Make Money

How to make money pet sitting

Are you missing the family pet now you’re at uni? Why not try pet sitting, and get paid to cuddle some cute, furry creatures?

make money pet sitting

According to our National Student Money Survey, 67% of you have got a part-time job to survive at uni. The problem is that some student jobs just don’t fit with uni schedules, and employers aren’t always flexible.

Pet sitting allows you to set your own hours and your own pay, meaning you could end up earning £40 or more each day. Oh, and don't forget the added bonus of being around animals!

Interested? We thought so. Find out all about pet sitting in this guide!

What is pet sitting?

what is pet sitting

Pet sitting is a lot like babysitting – except you are looking after someone’s pet, and not their child. Makes sense.

Some pet owners prefer to have someone look after their furry bundle of cuteness instead of using a cattery or kennel. This could be for a number of reasons sometimes – perhaps paying someone to sit is cheaper, or their pet gets stressed being away from home.

Depending on the job, you could find yourself looking after the animal at either the owner's house or your own place.

If you've only got a few hours spare and can't commit to several days of care, there are other options. You could become a dog walker, start a doggy day care centre at your house or just keep pets company during the day whilst their owner is working.

In a nutshell, you need to feed them, play with them and keep them safe – just like your own animal.

Five pros and cons of pet sitting

Pros

pros of being a pet sitter

  1. You get to look after animals and get paid for it!
  2. If you want to work with animals in the future, pet sitting will look brilliant on your CV – especially if you can get references from happy customers
  3. Pets may need to be fed at a certain time, so you need to get there on time – a great way to encourage time management and organisation
  4. You can work whenever you want, and choose your hourly pay
  5. The biggest pro of them all: animals are cute and cuddly!

Cons

Cons of pet sitting

  1. Work may be sparse – it depends on where you are, and if anyone else is offering a similar service
  2. You may be expected to give pets medication, if required
  3. Owners may be fussy. Understandable, yes, but does Fido really need to be fed boiled chicken, hand-cut into 1-inch pieces, and for you to make whale noises just to get him to sleep?
  4. You may need a car to pick up and drop off animals if you are pet sitting in your own home
  5. If you use a website, expect them to take a fee for advertising.

How much can I make from pet sitting?

how much can you make from pet sitting

If you're wondering how much demand there is for pet sitting where you live, have a look at what other people are charging. Here are some benchmark figures to give you a rough idea:

Type of workTypical pay
Looking after pets while the owner is away or at work£8 per hour
Dog walking£10 per hour
(with extra charges for more than one dog)
Looking after a dog at your house for a few hours£15
Looking after the animal overnight at the owner's house£25

Remember that these are just ballpark figures, and depending on where you live and what the pets are, you could get more or less than this.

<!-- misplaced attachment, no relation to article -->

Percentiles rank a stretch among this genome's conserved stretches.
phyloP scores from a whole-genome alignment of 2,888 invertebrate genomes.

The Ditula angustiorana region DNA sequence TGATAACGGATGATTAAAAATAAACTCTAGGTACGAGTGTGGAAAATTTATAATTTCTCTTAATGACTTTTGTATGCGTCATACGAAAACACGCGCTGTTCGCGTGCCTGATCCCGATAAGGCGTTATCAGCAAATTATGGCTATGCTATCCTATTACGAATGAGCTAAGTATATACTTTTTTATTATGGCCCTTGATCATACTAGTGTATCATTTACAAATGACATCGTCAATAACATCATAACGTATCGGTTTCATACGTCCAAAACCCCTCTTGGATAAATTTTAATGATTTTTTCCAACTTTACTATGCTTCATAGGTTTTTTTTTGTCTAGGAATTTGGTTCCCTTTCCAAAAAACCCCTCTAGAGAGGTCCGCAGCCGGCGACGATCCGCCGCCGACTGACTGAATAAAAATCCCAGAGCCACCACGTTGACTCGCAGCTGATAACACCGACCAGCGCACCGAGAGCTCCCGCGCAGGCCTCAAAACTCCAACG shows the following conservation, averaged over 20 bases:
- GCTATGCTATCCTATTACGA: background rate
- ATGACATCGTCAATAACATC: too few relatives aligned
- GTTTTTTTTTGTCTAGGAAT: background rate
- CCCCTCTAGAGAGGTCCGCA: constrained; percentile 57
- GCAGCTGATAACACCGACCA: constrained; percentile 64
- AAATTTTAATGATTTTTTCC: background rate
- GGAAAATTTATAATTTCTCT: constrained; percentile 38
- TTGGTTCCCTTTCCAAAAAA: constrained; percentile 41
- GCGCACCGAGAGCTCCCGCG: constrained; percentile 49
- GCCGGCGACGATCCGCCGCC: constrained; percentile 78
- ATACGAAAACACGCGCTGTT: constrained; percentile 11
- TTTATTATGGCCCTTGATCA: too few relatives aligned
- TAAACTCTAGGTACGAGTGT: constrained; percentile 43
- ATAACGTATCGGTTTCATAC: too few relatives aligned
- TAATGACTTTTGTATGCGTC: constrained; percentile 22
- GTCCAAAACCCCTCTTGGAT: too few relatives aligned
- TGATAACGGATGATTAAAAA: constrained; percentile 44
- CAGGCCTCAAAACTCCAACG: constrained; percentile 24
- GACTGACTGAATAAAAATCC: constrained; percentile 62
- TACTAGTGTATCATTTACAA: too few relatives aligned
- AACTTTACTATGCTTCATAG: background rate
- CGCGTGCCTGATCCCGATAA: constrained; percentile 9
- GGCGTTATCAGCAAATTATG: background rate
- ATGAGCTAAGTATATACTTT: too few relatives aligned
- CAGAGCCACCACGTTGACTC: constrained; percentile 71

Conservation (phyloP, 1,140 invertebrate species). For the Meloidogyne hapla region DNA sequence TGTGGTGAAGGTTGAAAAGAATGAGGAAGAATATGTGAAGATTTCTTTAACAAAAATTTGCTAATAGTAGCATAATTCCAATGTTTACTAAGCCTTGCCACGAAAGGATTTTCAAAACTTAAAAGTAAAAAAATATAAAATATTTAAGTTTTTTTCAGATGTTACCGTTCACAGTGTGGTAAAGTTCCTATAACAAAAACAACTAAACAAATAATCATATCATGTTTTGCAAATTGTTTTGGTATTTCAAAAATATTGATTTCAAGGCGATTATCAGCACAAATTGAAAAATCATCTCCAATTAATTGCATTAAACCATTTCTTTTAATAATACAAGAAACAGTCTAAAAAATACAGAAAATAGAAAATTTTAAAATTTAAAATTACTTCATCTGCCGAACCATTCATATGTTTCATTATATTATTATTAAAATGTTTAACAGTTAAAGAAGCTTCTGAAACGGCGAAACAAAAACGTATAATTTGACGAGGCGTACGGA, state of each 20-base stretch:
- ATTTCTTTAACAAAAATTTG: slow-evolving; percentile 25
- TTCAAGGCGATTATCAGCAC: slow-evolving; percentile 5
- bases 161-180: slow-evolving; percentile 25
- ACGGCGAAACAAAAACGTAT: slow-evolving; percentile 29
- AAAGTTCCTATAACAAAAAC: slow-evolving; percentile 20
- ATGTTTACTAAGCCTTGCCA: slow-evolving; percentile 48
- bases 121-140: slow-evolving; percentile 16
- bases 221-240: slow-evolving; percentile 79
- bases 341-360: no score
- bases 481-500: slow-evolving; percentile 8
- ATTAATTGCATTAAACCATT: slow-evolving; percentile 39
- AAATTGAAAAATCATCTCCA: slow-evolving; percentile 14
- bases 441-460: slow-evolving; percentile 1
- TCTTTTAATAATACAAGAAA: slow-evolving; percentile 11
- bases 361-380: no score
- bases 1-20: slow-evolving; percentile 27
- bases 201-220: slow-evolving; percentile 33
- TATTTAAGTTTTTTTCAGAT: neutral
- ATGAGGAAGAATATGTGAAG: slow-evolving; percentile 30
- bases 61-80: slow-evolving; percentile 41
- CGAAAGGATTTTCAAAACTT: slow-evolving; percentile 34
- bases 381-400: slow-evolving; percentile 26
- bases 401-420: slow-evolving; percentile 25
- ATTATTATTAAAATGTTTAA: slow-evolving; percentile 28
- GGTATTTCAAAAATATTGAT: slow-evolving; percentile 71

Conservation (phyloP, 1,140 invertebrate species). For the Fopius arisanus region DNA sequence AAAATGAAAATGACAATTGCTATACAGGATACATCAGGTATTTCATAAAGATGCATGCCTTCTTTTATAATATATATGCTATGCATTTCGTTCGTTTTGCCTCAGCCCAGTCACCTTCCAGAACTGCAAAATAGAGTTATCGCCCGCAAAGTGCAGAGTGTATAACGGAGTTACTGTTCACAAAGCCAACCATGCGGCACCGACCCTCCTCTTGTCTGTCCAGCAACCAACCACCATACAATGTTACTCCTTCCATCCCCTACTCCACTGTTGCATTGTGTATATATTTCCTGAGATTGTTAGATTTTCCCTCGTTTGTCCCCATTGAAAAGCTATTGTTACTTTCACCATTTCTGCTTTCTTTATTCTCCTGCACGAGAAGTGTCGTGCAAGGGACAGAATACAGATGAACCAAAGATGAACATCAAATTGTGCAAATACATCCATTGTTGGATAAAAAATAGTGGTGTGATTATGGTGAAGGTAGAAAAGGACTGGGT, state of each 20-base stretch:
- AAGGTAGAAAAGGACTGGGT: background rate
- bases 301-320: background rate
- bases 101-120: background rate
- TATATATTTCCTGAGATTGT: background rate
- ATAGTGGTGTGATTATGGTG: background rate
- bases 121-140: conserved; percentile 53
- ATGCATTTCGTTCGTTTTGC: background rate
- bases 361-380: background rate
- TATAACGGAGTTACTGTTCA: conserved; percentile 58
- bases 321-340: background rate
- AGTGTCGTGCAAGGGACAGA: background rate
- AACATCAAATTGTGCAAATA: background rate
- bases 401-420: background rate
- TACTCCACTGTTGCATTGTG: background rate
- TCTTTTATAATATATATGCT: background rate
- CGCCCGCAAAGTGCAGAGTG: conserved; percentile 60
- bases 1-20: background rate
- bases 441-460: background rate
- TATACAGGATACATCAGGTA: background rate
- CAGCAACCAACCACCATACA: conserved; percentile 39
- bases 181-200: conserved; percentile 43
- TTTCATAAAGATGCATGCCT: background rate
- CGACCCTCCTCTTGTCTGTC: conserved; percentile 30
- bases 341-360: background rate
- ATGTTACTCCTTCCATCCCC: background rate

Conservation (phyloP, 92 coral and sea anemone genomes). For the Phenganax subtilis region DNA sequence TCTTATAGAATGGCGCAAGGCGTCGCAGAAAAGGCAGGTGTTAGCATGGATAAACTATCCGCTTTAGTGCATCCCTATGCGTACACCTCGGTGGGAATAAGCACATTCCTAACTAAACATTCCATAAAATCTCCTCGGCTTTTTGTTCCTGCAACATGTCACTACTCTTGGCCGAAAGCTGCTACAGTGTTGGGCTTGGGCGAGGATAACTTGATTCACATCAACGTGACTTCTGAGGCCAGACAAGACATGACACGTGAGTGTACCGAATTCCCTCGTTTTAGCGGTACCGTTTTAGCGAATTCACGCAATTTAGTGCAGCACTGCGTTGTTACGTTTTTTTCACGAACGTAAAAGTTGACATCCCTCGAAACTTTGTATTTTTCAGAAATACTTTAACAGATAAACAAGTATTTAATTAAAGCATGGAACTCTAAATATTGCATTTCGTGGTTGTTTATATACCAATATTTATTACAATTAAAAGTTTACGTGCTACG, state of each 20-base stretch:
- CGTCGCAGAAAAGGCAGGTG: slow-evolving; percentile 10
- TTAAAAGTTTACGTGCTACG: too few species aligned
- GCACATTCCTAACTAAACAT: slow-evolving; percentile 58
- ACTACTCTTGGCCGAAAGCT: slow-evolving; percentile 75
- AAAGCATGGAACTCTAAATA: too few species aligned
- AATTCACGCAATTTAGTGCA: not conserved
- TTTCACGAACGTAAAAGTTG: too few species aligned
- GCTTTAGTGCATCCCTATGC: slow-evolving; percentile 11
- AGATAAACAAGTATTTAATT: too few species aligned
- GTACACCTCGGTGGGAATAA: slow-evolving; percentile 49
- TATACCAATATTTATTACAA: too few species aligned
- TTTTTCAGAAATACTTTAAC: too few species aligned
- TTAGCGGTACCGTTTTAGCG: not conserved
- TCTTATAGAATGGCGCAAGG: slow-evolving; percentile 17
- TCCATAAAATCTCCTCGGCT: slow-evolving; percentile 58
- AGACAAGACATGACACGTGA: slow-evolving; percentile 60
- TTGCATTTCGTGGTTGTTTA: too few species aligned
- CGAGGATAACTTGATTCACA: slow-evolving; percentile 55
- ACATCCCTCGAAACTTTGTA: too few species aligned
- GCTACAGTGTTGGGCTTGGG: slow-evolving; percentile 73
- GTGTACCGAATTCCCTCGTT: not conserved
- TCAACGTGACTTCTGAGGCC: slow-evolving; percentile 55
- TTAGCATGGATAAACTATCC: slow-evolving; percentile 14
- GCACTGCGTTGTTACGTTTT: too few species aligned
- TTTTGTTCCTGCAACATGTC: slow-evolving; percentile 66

If you go the extra mile, you can potentially charge more and even get yourself some regular business!

You could offer to water the garden or pick up their post, and make a genuine effort to make animals feel at ease in your presence. This could mean giving them treats, or sending the owner regular texts or pictures to keep their mind at ease.

How to get work as a pet sitter

Start off by asking family and friends if they know anyone who needs a pet sitter. Alternatively, you could post on local Facebook pages or Gumtree. Or, if you're feeling super old school, you could even put up some posters or flyers in the local area.

If you're after something a little more structured, there are a few websites out there that will introduce you to owners. What's more, if you work through these companies, there's a good chance you'll be covered by their insurance (always check the specifics though, just in case!).

  1. Cat in a Flat

    cat in a flat cat sittingCat in a Flat is solely for cat sitting, and you can offer to cat sit for a few hours or overnight.

    You (and the cat) will be fully insured by the website, and you'll be expected to send the owner a picture of their kitty every day.

    Register with Cat in a Flat »

  2. Dog Buddy

    Dog buddy become a dog sitterAs the name suggests, Dog Buddy is for dog owners.

    As a dog sitter, you can offer dog walking, home visits and doggy day care.

    Register with Dog Buddy »

  3. Pawshake

    Pawshake become pet sitterDon't want to commit to caring for just one type of animal? Head over to Pawshake, where you could find yourself looking after anything from dogs to mice!

    Services you can offer include dog walking, doggy day care and overnight stays.

    Register with Pawshake »

  4. Trusted Housesitters

    TrustedHousesitter become a pet sitterIf you’re not bothered about money but want to do a bit of travelling, Trusted Housesitters matches up global trekkers to homeowners all over the world who need a pet sitter in exchange for free accommodation.

    You need to pay an up-front fee of £89 a year to advertise, but depending on where you're travelling to, you could be making that back in as little as one or two night's worth of free accommodation!

    Register with TrustedHousesitters »

So, what are you waiting for? Get out there and sit some pets!

If you'd rather have a more reliable source of income, why not look into getting one of the best paid student jobs?

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